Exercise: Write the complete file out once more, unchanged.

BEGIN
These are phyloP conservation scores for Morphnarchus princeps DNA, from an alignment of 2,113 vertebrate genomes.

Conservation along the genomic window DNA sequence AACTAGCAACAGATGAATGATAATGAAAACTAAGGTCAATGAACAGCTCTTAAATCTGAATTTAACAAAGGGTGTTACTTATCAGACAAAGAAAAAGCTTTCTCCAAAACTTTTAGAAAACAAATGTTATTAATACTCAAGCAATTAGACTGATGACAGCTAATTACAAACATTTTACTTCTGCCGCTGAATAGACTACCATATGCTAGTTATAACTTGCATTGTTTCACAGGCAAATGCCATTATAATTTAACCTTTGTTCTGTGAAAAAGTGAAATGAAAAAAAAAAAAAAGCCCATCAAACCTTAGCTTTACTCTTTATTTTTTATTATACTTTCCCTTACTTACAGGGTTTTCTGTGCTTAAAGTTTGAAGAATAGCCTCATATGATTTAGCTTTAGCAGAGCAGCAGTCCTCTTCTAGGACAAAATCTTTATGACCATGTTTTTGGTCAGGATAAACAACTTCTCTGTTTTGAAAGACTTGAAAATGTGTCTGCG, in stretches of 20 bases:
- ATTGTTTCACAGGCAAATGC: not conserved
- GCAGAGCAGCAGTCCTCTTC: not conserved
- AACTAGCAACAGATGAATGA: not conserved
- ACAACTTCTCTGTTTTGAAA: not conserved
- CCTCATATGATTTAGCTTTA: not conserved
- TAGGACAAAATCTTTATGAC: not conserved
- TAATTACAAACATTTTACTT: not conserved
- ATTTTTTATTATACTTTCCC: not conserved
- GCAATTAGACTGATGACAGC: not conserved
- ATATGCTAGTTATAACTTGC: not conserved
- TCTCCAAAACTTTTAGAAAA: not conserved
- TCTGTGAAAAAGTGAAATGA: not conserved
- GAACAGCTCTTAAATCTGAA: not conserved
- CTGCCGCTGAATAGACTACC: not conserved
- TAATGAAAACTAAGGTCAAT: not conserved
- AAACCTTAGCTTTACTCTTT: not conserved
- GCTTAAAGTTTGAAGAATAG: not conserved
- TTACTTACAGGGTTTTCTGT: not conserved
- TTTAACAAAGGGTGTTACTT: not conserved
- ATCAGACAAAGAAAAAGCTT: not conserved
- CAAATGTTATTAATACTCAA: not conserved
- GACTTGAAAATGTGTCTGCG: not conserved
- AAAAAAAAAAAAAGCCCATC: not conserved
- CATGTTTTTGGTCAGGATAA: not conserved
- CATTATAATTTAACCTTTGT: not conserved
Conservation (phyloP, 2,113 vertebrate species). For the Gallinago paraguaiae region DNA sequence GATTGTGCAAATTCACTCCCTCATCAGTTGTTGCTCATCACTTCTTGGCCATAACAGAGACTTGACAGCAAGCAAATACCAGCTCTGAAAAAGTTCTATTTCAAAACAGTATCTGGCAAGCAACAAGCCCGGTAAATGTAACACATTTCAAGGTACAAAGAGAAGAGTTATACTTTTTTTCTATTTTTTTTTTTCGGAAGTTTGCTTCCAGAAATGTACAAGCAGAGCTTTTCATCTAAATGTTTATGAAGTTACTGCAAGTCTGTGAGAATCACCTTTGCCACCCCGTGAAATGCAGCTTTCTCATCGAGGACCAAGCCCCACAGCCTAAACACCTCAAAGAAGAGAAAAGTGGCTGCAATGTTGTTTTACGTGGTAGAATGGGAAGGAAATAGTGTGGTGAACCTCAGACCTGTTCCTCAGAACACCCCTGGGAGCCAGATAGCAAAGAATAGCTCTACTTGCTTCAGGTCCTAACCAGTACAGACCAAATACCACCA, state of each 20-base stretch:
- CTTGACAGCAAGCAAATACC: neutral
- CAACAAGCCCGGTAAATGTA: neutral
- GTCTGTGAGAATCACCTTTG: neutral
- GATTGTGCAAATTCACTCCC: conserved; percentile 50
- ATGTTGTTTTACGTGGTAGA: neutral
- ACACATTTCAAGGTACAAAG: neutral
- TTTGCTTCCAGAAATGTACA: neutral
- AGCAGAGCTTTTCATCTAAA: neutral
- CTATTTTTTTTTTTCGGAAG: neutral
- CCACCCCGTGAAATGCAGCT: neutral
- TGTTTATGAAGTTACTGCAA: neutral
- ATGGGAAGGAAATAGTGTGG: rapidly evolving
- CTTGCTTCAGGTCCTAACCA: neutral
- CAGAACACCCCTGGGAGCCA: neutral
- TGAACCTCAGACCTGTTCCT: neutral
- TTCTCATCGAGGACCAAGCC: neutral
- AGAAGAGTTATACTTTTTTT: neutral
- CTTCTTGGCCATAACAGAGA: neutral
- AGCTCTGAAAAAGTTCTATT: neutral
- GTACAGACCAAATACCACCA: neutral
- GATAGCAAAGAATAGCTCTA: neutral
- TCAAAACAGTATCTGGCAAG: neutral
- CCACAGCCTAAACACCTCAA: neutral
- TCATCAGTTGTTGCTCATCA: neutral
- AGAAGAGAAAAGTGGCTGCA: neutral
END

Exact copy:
These are phyloP conservation scores for Morphnarchus princeps DNA, from an alignment of 2,113 vertebrate genomes.

Conservation along the genomic window DNA sequence AACTAGCAACAGATGAATGATAATGAAAACTAAGGTCAATGAACAGCTCTTAAATCTGAATTTAACAAAGGGTGTTACTTATCAGACAAAGAAAAAGCTTTCTCCAAAACTTTTAGAAAACAAATGTTATTAATACTCAAGCAATTAGACTGATGACAGCTAATTACAAACATTTTACTTCTGCCGCTGAATAGACTACCATATGCTAGTTATAACTTGCATTGTTTCACAGGCAAATGCCATTATAATTTAACCTTTGTTCTGTGAAAAAGTGAAATGAAAAAAAAAAAAAAGCCCATCAAACCTTAGCTTTACTCTTTATTTTTTATTATACTTTCCCTTACTTACAGGGTTTTCTGTGCTTAAAGTTTGAAGAATAGCCTCATATGATTTAGCTTTAGCAGAGCAGCAGTCCTCTTCTAGGACAAAATCTTTATGACCATGTTTTTGGTCAGGATAAACAACTTCTCTGTTTTGAAAGACTTGAAAATGTGTCTGCG, in stretches of 20 bases:
- ATTGTTTCACAGGCAAATGC: not conserved
- GCAGAGCAGCAGTCCTCTTC: not conserved
- AACTAGCAACAGATGAATGA: not conserved
- ACAACTTCTCTGTTTTGAAA: not conserved
- CCTCATATGATTTAGCTTTA: not conserved
- TAGGACAAAATCTTTATGAC: not conserved
- TAATTACAAACATTTTACTT: not conserved
- ATTTTTTATTATACTTTCCC: not conserved
- GCAATTAGACTGATGACAGC: not conserved
- ATATGCTAGTTATAACTTGC: not conserved
- TCTCCAAAACTTTTAGAAAA: not conserved
- TCTGTGAAAAAGTGAAATGA: not conserved
- GAACAGCTCTTAAATCTGAA: not conserved
- CTGCCGCTGAATAGACTACC: not conserved
- TAATGAAAACTAAGGTCAAT: not conserved
- AAACCTTAGCTTTACTCTTT: not conserved
- GCTTAAAGTTTGAAGAATAG: not conserved
- TTACTTACAGGGTTTTCTGT: not conserved
- TTTAACAAAGGGTGTTACTT: not conserved
- ATCAGACAAAGAAAAAGCTT: not conserved
- CAAATGTTATTAATACTCAA: not conserved
- GACTTGAAAATGTGTCTGCG: not conserved
- AAAAAAAAAAAAAGCCCATC: not conserved
- CATGTTTTTGGTCAGGATAA: not conserved
- CATTATAATTTAACCTTTGT: not conserved
Conservation (phyloP, 2,113 vertebrate species). For the Gallinago paraguaiae region DNA sequence GATTGTGCAAATTCACTCCCTCATCAGTTGTTGCTCATCACTTCTTGGCCATAACAGAGACTTGACAGCAAGCAAATACCAGCTCTGAAAAAGTTCTATTTCAAAACAGTATCTGGCAAGCAACAAGCCCGGTAAATGTAACACATTTCAAGGTACAAAGAGAAGAGTTATACTTTTTTTCTATTTTTTTTTTTCGGAAGTTTGCTTCCAGAAATGTACAAGCAGAGCTTTTCATCTAAATGTTTATGAAGTTACTGCAAGTCTGTGAGAATCACCTTTGCCACCCCGTGAAATGCAGCTTTCTCATCGAGGACCAAGCCCCACAGCCTAAACACCTCAAAGAAGAGAAAAGTGGCTGCAATGTTGTTTTACGTGGTAGAATGGGAAGGAAATAGTGTGGTGAACCTCAGACCTGTTCCTCAGAACACCCCTGGGAGCCAGATAGCAAAGAATAGCTCTACTTGCTTCAGGTCCTAACCAGTACAGACCAAATACCACCA, state of each 20-base stretch:
- CTTGACAGCAAGCAAATACC: neutral
- CAACAAGCCCGGTAAATGTA: neutral
- GTCTGTGAGAATCACCTTTG: neutral
- GATTGTGCAAATTCACTCCC: conserved; percentile 50
- ATGTTGTTTTACGTGGTAGA: neutral
- ACACATTTCAAGGTACAAAG: neutral
- TTTGCTTCCAGAAATGTACA: neutral
- AGCAGAGCTTTTCATCTAAA: neutral
- CTATTTTTTTTTTTCGGAAG: neutral
- CCACCCCGTGAAATGCAGCT: neutral
- TGTTTATGAAGTTACTGCAA: neutral
- ATGGGAAGGAAATAGTGTGG: rapidly evolving
- CTTGCTTCAGGTCCTAACCA: neutral
- CAGAACACCCCTGGGAGCCA: neutral
- TGAACCTCAGACCTGTTCCT: neutral
- TTCTCATCGAGGACCAAGCC: neutral
- AGAAGAGTTATACTTTTTTT: neutral
- CTTCTTGGCCATAACAGAGA: neutral
- AGCTCTGAAAAAGTTCTATT: neutral
- GTACAGACCAAATACCACCA: neutral
- GATAGCAAAGAATAGCTCTA: neutral
- TCAAAACAGTATCTGGCAAG: neutral
- CCACAGCCTAAACACCTCAA: neutral
- TCATCAGTTGTTGCTCATCA: neutral
- AGAAGAGAAAAGTGGCTGCA: neutral